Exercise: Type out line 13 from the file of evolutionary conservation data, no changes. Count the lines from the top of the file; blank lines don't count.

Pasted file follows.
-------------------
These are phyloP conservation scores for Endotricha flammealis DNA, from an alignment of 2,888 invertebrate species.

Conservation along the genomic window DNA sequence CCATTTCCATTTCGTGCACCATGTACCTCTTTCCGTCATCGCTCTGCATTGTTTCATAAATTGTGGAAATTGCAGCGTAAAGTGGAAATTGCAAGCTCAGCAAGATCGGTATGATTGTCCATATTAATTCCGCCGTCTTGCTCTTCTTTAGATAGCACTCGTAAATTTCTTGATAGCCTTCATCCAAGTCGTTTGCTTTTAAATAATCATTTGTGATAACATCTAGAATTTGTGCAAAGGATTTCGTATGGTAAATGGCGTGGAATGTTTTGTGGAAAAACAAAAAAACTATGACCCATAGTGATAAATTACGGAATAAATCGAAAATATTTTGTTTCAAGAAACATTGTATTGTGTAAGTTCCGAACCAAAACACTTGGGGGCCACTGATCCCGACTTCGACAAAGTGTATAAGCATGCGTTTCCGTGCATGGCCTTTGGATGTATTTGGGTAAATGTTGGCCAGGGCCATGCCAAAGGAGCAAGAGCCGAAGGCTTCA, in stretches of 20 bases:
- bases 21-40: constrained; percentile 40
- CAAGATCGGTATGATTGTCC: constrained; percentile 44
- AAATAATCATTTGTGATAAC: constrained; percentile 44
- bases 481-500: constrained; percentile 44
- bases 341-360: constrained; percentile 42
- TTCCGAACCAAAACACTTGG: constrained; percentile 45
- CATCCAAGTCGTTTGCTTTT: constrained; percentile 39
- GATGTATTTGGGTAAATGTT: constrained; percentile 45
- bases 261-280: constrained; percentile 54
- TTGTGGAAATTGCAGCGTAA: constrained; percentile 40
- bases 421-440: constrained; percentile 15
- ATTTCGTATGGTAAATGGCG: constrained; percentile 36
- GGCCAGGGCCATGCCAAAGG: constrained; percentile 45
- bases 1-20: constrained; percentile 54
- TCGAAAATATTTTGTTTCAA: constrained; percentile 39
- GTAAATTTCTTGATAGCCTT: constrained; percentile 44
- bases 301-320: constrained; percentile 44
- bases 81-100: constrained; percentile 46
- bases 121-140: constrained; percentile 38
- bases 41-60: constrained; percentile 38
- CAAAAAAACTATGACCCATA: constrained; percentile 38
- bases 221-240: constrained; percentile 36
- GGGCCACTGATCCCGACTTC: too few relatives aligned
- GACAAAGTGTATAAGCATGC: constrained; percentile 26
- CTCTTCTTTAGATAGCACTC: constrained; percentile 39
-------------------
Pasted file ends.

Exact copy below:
- bases 421-440: constrained; percentile 15